Dublin in the mid 18th century and the battle lines were drawn: some citizens desired a new bridge and others decidedly did not. At stake was the dominance of the medieval quarter but when architect James Gandon was smuggled into Dublin to begin building the new Custom House in 1781 the city’s eastward shift became unstoppable.
Parliament duly sanctioned a new bridge. In 1791, a Gandon design was agreed - his earlier, magnificent offering with a central triumphal arch, colonnaded walkways and an equestrian statue of the king was rejected as too costly - and the building of a hump backed, three arch bridge, of Portland stone and granite, got underway. The keystones boasted carvings by Edward Smyth representing Anna Liffey and the Atlantic and obelisks decorated each corner. Opened to pedestrians in 1792 and to carriage traffic in 1794, Carlisle Bridge offered a perfect view of a new, elegant, Dublin.
As early as 1818 repairs were required and at a Royal Academy Exhibition of 1841 a model for the widening of the bridge was displayed. By 1852, lying unevenly on its foundations, it was ’ the most dangerous bridge in the empire’ yet required policemen with batons to clear the traffic congestion. Construction of Bindon Blood Stoney’s most elegant, almost square bridge began in 1877.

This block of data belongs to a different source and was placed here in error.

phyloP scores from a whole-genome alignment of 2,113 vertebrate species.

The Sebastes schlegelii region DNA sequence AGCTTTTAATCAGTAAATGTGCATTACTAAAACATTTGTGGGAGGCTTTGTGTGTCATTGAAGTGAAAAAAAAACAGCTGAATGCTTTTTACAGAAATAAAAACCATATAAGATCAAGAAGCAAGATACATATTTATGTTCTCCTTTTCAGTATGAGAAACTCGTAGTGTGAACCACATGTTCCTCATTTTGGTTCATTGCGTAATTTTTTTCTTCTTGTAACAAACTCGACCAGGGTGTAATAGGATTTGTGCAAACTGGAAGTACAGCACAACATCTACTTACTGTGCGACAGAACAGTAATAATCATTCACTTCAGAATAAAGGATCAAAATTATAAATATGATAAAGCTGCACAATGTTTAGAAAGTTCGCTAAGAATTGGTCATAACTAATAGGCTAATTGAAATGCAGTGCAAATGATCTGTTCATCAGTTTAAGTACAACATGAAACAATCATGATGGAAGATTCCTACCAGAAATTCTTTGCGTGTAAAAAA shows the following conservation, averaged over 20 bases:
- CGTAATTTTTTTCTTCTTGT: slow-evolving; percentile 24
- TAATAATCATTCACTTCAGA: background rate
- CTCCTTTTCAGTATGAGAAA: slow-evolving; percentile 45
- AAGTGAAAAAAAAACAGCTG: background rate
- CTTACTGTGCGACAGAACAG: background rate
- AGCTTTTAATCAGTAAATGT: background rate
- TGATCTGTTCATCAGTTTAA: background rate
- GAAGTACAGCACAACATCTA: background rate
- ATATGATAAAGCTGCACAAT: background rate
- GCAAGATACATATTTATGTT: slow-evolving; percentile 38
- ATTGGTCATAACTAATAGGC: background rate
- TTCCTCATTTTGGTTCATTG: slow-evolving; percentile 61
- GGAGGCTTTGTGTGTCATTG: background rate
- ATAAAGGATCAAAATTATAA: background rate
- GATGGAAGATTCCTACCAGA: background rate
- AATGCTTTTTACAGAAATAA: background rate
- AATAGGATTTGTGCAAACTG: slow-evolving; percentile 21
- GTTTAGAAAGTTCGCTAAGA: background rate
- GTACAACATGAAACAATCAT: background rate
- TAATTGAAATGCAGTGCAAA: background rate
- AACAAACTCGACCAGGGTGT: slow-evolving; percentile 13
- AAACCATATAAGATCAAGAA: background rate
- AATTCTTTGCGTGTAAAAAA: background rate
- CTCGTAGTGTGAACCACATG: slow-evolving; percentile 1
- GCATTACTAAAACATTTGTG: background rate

Adorned with Parisian chic in the form of four ornamental lamp standards on each parapet and three on the central footpath, it also boasted new balustrades. Stoney thoughtfully located doorways to the gas and water pipes under the central arches and out of view. The bridge developed in parts with sections each side of the old bridge opening in 1879. A new central section replaced the old bridge and the completed O’Connell Bridge opened in August 1880. From time to time the architecture of the bridge has been dabbled with - the parapet lamps were brutally reduced to one arm in 1919 but the classical three arm design was restored in the 1990s.
A large copper bowl, filled with plastic ‘flames’ immersed in water, decorated the bridge briefly in 1953 but met its fate at the bottom of the Liffey. A proposal of 1955, to erect a six metre high, domed, perspex traffic tower was, thankfully, rejected though it was once permitted to park on O’Connell Bridge! The history of the bridge is that of the modern city - rebels hung from gallows here in 1798, O’Connell’s voice boomed out from here, the leaders of 1916 passed this way, shots rang out across it in the War of Independence and the Civil War and the final address of the 1932 Eucharistic Congress was given from the bridge.
All told, it seems hardly a bridge and more a destination - O’Connell Bridge, Dublin .